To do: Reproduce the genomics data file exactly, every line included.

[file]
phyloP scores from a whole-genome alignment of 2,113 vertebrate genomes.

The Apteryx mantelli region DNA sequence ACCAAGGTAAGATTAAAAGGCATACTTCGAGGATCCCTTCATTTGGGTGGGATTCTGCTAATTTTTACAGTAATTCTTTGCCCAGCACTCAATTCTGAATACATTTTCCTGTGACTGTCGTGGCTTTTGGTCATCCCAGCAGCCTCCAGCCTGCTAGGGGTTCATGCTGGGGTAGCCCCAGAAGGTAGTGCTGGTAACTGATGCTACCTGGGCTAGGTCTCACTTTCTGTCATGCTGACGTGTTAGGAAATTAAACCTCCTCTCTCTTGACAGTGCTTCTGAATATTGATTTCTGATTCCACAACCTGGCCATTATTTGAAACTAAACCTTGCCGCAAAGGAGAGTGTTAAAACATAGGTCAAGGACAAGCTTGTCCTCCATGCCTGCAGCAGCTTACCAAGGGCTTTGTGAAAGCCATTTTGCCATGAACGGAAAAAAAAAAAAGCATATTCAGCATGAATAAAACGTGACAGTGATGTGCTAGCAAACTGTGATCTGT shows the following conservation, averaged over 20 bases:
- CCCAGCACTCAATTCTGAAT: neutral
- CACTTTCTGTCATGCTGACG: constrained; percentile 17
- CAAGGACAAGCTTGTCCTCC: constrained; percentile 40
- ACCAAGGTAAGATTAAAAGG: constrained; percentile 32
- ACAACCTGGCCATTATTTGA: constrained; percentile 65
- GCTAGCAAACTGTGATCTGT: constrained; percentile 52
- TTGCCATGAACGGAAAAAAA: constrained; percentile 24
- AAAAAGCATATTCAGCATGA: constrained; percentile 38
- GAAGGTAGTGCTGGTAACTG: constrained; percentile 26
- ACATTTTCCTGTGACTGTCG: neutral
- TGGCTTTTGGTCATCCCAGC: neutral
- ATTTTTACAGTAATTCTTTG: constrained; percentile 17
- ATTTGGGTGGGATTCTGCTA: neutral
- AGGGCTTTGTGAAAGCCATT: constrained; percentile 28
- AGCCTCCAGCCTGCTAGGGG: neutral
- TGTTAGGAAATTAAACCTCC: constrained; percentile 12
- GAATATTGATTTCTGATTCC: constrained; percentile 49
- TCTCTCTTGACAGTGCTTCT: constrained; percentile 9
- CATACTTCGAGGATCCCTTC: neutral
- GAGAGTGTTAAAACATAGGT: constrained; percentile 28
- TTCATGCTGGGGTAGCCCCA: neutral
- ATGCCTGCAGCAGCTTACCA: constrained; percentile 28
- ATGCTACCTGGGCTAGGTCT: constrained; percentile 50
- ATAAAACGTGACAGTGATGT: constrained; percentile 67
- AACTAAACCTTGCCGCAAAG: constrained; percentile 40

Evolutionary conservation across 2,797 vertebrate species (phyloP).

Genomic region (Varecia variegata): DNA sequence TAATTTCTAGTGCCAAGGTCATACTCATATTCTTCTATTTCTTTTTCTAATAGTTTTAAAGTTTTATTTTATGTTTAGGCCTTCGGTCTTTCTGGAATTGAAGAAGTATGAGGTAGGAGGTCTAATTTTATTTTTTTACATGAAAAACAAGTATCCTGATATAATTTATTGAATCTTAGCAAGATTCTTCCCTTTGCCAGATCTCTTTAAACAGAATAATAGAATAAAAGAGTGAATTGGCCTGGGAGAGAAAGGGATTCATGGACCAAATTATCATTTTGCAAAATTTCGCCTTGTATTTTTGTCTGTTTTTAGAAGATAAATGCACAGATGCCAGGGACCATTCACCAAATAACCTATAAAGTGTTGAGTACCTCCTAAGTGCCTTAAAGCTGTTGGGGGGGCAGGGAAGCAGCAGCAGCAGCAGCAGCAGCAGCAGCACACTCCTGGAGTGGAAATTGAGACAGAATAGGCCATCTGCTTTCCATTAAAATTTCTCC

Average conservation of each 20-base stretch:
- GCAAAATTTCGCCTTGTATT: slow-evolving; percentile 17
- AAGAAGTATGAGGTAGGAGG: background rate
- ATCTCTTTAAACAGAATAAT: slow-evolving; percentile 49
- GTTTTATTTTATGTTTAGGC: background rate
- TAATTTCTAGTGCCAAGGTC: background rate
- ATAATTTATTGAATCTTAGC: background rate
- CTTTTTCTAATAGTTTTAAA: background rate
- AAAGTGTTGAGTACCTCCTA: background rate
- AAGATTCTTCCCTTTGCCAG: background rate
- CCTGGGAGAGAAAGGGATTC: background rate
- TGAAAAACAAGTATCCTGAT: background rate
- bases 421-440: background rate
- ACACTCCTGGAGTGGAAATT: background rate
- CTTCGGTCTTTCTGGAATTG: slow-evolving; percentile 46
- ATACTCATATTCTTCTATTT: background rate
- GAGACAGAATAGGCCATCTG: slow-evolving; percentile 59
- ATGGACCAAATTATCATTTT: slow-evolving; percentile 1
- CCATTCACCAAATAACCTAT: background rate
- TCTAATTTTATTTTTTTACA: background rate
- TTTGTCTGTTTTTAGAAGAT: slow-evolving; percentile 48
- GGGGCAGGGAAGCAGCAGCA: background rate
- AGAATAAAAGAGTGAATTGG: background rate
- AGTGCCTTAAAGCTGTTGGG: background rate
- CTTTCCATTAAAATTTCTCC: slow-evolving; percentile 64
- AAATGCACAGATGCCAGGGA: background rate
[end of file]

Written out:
phyloP scores from a whole-genome alignment of 2,113 vertebrate genomes.

The Apteryx mantelli region DNA sequence ACCAAGGTAAGATTAAAAGGCATACTTCGAGGATCCCTTCATTTGGGTGGGATTCTGCTAATTTTTACAGTAATTCTTTGCCCAGCACTCAATTCTGAATACATTTTCCTGTGACTGTCGTGGCTTTTGGTCATCCCAGCAGCCTCCAGCCTGCTAGGGGTTCATGCTGGGGTAGCCCCAGAAGGTAGTGCTGGTAACTGATGCTACCTGGGCTAGGTCTCACTTTCTGTCATGCTGACGTGTTAGGAAATTAAACCTCCTCTCTCTTGACAGTGCTTCTGAATATTGATTTCTGATTCCACAACCTGGCCATTATTTGAAACTAAACCTTGCCGCAAAGGAGAGTGTTAAAACATAGGTCAAGGACAAGCTTGTCCTCCATGCCTGCAGCAGCTTACCAAGGGCTTTGTGAAAGCCATTTTGCCATGAACGGAAAAAAAAAAAAGCATATTCAGCATGAATAAAACGTGACAGTGATGTGCTAGCAAACTGTGATCTGT shows the following conservation, averaged over 20 bases:
- CCCAGCACTCAATTCTGAAT: neutral
- CACTTTCTGTCATGCTGACG: constrained; percentile 17
- CAAGGACAAGCTTGTCCTCC: constrained; percentile 40
- ACCAAGGTAAGATTAAAAGG: constrained; percentile 32
- ACAACCTGGCCATTATTTGA: constrained; percentile 65
- GCTAGCAAACTGTGATCTGT: constrained; percentile 52
- TTGCCATGAACGGAAAAAAA: constrained; percentile 24
- AAAAAGCATATTCAGCATGA: constrained; percentile 38
- GAAGGTAGTGCTGGTAACTG: constrained; percentile 26
- ACATTTTCCTGTGACTGTCG: neutral
- TGGCTTTTGGTCATCCCAGC: neutral
- ATTTTTACAGTAATTCTTTG: constrained; percentile 17
- ATTTGGGTGGGATTCTGCTA: neutral
- AGGGCTTTGTGAAAGCCATT: constrained; percentile 28
- AGCCTCCAGCCTGCTAGGGG: neutral
- TGTTAGGAAATTAAACCTCC: constrained; percentile 12
- GAATATTGATTTCTGATTCC: constrained; percentile 49
- TCTCTCTTGACAGTGCTTCT: constrained; percentile 9
- CATACTTCGAGGATCCCTTC: neutral
- GAGAGTGTTAAAACATAGGT: constrained; percentile 28
- TTCATGCTGGGGTAGCCCCA: neutral
- ATGCCTGCAGCAGCTTACCA: constrained; percentile 28
- ATGCTACCTGGGCTAGGTCT: constrained; percentile 50
- ATAAAACGTGACAGTGATGT: constrained; percentile 67
- AACTAAACCTTGCCGCAAAG: constrained; percentile 40

Evolutionary conservation across 2,797 vertebrate species (phyloP).

Genomic region (Varecia variegata): DNA sequence TAATTTCTAGTGCCAAGGTCATACTCATATTCTTCTATTTCTTTTTCTAATAGTTTTAAAGTTTTATTTTATGTTTAGGCCTTCGGTCTTTCTGGAATTGAAGAAGTATGAGGTAGGAGGTCTAATTTTATTTTTTTACATGAAAAACAAGTATCCTGATATAATTTATTGAATCTTAGCAAGATTCTTCCCTTTGCCAGATCTCTTTAAACAGAATAATAGAATAAAAGAGTGAATTGGCCTGGGAGAGAAAGGGATTCATGGACCAAATTATCATTTTGCAAAATTTCGCCTTGTATTTTTGTCTGTTTTTAGAAGATAAATGCACAGATGCCAGGGACCATTCACCAAATAACCTATAAAGTGTTGAGTACCTCCTAAGTGCCTTAAAGCTGTTGGGGGGGCAGGGAAGCAGCAGCAGCAGCAGCAGCAGCAGCAGCACACTCCTGGAGTGGAAATTGAGACAGAATAGGCCATCTGCTTTCCATTAAAATTTCTCC

Average conservation of each 20-base stretch:
- GCAAAATTTCGCCTTGTATT: slow-evolving; percentile 17
- AAGAAGTATGAGGTAGGAGG: background rate
- ATCTCTTTAAACAGAATAAT: slow-evolving; percentile 49
- GTTTTATTTTATGTTTAGGC: background rate
- TAATTTCTAGTGCCAAGGTC: background rate
- ATAATTTATTGAATCTTAGC: background rate
- CTTTTTCTAATAGTTTTAAA: background rate
- AAAGTGTTGAGTACCTCCTA: background rate
- AAGATTCTTCCCTTTGCCAG: background rate
- CCTGGGAGAGAAAGGGATTC: background rate
- TGAAAAACAAGTATCCTGAT: background rate
- bases 421-440: background rate
- ACACTCCTGGAGTGGAAATT: background rate
- CTTCGGTCTTTCTGGAATTG: slow-evolving; percentile 46
- ATACTCATATTCTTCTATTT: background rate
- GAGACAGAATAGGCCATCTG: slow-evolving; percentile 59
- ATGGACCAAATTATCATTTT: slow-evolving; percentile 1
- CCATTCACCAAATAACCTAT: background rate
- TCTAATTTTATTTTTTTACA: background rate
- TTTGTCTGTTTTTAGAAGAT: slow-evolving; percentile 48
- GGGGCAGGGAAGCAGCAGCA: background rate
- AGAATAAAAGAGTGAATTGG: background rate
- AGTGCCTTAAAGCTGTTGGG: background rate
- CTTTCCATTAAAATTTCTCC: slow-evolving; percentile 64
- AAATGCACAGATGCCAGGGA: background rate